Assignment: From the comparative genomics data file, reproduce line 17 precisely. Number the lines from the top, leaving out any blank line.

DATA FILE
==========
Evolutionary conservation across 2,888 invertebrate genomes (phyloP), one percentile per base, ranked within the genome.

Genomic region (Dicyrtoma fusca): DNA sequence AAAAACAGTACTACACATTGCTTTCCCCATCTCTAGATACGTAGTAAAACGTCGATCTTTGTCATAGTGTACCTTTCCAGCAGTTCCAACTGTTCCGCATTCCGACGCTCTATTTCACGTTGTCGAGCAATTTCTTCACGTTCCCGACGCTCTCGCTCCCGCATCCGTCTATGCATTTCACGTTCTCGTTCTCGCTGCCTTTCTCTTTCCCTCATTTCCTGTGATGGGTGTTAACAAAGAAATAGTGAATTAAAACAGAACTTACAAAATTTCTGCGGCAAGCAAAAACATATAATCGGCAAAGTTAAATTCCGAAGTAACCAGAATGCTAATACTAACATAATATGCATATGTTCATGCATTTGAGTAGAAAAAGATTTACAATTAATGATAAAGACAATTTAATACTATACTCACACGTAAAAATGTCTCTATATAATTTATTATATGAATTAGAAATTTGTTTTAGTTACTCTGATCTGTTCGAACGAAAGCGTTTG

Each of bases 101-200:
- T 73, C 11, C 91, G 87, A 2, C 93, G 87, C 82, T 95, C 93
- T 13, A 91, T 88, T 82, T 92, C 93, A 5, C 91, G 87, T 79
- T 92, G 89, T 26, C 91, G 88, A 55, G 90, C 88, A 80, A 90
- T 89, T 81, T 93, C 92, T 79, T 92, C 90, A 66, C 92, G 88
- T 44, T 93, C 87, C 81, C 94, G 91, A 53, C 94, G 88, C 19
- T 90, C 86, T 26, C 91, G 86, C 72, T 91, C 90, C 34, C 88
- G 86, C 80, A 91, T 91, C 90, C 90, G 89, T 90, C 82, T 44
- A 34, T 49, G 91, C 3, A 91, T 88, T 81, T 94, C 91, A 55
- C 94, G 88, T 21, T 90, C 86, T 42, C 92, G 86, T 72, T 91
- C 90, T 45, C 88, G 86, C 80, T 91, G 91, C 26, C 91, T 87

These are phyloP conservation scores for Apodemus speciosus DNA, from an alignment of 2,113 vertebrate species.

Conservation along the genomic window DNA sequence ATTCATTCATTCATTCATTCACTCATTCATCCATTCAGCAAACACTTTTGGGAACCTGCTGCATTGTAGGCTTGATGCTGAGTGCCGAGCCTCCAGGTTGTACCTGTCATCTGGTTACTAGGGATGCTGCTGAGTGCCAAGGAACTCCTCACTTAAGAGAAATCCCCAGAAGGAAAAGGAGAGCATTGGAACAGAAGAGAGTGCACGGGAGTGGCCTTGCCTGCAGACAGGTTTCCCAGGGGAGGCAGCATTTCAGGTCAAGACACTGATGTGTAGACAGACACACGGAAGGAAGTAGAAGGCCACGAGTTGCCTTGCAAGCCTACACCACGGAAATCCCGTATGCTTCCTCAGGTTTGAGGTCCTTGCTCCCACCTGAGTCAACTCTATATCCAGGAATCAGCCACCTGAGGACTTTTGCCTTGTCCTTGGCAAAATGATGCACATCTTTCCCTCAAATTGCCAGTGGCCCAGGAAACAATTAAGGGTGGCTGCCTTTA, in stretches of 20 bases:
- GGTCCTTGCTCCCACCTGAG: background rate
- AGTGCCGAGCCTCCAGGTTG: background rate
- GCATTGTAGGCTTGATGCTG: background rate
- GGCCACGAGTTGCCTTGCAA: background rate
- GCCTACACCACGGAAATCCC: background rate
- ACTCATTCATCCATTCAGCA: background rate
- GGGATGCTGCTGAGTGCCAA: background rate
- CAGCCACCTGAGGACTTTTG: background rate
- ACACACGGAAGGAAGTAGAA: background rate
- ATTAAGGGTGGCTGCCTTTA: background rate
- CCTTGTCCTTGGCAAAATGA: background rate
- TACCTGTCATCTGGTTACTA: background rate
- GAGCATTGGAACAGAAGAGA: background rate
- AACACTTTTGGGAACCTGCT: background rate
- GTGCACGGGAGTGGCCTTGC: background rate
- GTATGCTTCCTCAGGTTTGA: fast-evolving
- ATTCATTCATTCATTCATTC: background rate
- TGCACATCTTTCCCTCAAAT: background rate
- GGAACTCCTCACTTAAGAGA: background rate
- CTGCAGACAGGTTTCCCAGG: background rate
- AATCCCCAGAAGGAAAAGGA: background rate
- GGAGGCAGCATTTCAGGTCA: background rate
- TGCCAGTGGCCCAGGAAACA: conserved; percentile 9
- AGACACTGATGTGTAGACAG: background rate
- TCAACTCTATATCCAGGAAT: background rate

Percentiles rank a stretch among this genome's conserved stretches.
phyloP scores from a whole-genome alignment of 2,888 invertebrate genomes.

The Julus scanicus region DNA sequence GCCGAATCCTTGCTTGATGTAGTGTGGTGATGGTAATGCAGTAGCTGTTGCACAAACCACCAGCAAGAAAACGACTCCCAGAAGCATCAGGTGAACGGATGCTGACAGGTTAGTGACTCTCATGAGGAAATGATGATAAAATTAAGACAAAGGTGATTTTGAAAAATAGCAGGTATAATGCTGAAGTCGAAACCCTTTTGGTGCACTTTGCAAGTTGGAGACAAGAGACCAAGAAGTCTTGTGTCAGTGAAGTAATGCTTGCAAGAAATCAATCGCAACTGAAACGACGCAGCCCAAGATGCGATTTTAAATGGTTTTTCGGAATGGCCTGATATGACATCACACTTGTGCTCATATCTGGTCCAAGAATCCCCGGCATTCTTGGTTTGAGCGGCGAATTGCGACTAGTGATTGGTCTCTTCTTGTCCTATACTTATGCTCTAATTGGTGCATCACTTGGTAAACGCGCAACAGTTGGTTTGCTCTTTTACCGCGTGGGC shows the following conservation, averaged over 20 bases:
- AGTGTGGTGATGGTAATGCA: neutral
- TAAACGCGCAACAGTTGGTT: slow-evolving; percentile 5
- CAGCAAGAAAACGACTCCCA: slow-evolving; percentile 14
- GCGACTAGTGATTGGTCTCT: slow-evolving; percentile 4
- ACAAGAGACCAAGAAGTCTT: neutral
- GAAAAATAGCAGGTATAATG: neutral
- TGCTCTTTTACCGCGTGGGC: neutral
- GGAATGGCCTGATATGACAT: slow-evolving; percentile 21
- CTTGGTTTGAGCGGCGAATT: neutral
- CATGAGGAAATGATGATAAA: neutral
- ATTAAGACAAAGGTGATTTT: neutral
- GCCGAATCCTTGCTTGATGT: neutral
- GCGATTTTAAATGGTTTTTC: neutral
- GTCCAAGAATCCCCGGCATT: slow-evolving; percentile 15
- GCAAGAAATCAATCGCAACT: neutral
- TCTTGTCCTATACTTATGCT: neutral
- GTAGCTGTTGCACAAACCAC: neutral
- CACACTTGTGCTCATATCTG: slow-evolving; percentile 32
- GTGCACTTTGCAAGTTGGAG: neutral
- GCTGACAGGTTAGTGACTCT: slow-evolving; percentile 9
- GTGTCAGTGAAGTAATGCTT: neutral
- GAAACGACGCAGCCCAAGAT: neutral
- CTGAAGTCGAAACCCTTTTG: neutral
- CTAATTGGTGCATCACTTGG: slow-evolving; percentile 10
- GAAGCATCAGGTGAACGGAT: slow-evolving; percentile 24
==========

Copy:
- AGTGCCGAGCCTCCAGGTTG: background rate